The First Rule in Strategic Planning

September 26th, 2010   •   3 comments   •   Author: Walter Lim   


What is the most important point in conceiving any strategic plan?

Is it being clear on your long-term strategic objectives (ie vision, mission and values)? Well, that’s certainly important as you must know where your destination is.
Is it having a good understanding of your external and internal environments? Well, being updated on your unique operating context is definitely key.

Is it about involving key stakeholders in the process? Well, getting buy-in is definitely vital in ensuring the success of any strategy.

While the above factors do figure largely, what is probably more critical is ensuring that the pieces all fit in nicely. In other words, whatever you start in a strategic framework must have a finish that ties in with your earlier intentions.

A good strategic plan is one that also considers the capabilities, resources, timeframes, and operational realities of an organisation. Aspiring to dethrone Youtube or Amazon sounds exciting but have you truly mapped out the road to get there – without those rose-tinted glasses?

This is exemplified by two Chinese sayings:

1) “有头有尾” which means that there must be both a beginning and an end, and

2) “纸上谈兵” which illustrates the act of discussing strategies only on paper (and not implementing them on the ground).

Steven Covey’s Seven Habits has also articulated this nicely with his philosophy of beginning with the end in mind.

What does this mean in practice?

For a start, you need to be sure that whatever framework you have chosen to adopt can be met realistically on the ground. Consider the 5 Cs of your organisation: namely its cash, culture, characters, capabilities and circumstances.

Having 100 KPIs measuring every single breath that your organisation takes may sound good on paper, but is likely to be a nightmarish exercise for everybody! Similarly, a start-up business staffed by straight-suited bean counters is unlikely to cream the Golden Lion awards.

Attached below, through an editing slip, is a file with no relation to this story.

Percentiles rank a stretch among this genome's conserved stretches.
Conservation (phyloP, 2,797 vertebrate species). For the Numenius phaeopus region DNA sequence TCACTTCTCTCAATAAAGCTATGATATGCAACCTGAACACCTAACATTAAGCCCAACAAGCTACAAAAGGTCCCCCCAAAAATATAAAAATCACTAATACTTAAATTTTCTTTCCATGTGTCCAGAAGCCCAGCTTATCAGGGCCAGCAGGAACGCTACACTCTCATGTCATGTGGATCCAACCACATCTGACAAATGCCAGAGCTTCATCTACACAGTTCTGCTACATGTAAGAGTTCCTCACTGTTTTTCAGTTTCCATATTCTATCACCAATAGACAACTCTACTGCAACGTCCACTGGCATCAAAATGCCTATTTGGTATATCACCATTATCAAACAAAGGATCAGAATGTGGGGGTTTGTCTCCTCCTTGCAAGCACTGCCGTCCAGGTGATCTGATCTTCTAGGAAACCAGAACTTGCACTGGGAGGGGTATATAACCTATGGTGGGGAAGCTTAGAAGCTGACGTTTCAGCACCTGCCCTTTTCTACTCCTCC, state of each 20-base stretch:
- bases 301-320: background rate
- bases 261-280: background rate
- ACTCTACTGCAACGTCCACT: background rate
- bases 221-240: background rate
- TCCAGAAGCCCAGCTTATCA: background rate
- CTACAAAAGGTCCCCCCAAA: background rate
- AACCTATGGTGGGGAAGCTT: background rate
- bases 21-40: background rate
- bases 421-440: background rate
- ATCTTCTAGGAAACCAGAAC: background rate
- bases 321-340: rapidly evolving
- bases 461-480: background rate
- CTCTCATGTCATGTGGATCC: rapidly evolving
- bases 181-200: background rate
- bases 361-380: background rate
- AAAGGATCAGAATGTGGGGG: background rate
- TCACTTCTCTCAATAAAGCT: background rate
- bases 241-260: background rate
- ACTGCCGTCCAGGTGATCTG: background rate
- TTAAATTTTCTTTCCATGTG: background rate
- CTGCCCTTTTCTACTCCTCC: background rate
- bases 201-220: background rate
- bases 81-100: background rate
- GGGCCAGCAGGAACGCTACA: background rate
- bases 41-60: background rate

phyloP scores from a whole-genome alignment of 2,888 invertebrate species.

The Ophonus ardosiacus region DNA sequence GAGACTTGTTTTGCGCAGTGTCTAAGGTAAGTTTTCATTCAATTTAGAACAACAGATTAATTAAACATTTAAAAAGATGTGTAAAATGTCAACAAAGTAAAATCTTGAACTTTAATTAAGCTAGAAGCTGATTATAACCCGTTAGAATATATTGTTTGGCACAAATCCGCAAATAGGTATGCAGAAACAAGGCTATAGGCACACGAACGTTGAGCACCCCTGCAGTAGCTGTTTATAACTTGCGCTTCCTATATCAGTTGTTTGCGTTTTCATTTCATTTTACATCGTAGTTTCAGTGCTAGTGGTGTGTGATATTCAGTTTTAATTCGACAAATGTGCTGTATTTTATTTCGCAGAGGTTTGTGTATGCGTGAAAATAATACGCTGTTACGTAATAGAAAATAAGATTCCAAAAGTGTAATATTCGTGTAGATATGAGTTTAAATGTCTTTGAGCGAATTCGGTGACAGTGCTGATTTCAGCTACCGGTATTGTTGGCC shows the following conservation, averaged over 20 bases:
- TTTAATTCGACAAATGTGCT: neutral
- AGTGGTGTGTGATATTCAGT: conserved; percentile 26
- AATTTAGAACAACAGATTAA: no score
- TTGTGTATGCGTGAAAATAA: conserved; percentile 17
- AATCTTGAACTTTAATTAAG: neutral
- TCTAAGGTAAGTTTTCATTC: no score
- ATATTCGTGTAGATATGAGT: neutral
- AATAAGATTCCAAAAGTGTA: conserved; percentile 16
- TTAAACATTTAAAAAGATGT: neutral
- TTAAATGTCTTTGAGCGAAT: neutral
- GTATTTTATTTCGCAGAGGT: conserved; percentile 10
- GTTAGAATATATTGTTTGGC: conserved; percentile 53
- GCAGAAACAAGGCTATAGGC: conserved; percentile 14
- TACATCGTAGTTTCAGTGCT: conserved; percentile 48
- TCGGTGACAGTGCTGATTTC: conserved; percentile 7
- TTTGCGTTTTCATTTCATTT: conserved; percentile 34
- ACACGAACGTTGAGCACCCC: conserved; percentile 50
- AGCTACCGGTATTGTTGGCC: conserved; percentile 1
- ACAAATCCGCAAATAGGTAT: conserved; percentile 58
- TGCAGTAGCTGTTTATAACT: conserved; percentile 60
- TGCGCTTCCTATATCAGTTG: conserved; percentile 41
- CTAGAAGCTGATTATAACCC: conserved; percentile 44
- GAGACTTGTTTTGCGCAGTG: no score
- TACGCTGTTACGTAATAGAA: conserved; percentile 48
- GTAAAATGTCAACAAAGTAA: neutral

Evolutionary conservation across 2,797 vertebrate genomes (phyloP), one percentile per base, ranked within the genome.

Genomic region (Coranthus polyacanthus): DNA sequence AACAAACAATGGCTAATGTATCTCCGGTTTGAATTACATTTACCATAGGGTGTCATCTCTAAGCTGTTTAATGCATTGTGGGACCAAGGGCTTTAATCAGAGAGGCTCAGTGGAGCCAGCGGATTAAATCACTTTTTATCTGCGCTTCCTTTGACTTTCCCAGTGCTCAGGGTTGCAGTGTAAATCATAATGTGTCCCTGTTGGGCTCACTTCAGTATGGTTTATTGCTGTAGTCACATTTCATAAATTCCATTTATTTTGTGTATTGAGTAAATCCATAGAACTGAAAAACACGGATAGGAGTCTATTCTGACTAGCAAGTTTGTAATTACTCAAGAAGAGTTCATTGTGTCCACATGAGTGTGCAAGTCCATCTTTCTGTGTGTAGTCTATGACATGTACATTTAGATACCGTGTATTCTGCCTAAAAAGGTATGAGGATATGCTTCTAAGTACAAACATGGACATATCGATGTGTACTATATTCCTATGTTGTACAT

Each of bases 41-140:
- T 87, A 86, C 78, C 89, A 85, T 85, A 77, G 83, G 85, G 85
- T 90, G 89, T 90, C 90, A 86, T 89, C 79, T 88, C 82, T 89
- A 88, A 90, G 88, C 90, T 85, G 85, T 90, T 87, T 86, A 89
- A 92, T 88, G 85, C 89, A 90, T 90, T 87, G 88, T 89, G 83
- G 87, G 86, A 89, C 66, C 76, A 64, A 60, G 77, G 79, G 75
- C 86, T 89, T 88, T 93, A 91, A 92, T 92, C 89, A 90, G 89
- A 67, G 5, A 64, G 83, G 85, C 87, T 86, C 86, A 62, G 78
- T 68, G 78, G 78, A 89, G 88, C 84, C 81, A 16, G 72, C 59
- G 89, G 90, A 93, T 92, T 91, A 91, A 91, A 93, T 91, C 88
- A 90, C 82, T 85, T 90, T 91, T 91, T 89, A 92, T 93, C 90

Next, you need to check for coherence in how the individual strategies and tactics fit into the grand overarching framework. Is there a feedback mechanism to allow you to check how far you have arrived against the original plan? What are the intermediate steps taken to ensure that each brick laid goes into building that masterpiece?

Measuring outcomes vis-a-vis targets and objectives are also important. Whatever you have stated as a bold goal needs to be authenticated by its results. Don’t set yourself up for failure by proclaiming an audacious ambition that can never be reached. At the same time, don’t under project your targets – we need to be stretched to truly achieve our best!

Finally, it is important to read, refine, and redo your plan a couple of times before presenting it to your stakeholders (management, board, or funders). Strategic planning is a thorough and painstaking process, and it is easy to get lost in the woods. If you’re tired at the end of a long working day, take a break first before tackling the task. Once you’re refreshed, dive back into the details of that onerous ocean.

Like a jigsaw puzzle, every piece in a strategy should fit into the bigger picture. Only then, can a true masterpiece emerge.


(Of course, implementation is critical too, but that’s another story altogether)

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  1. posted on Sep 28, 2010 at 5:57 PM

    Every time I read your post, I get enlightened! Thanks Walter.

  2. posted on Oct 05, 2010 at 3:06 AM

    Making sure that you set realistic goals that you are able to achieve is essential to success and an enthusiastic environment.

  3. posted on Sep 09, 2011 at 10:15 AM

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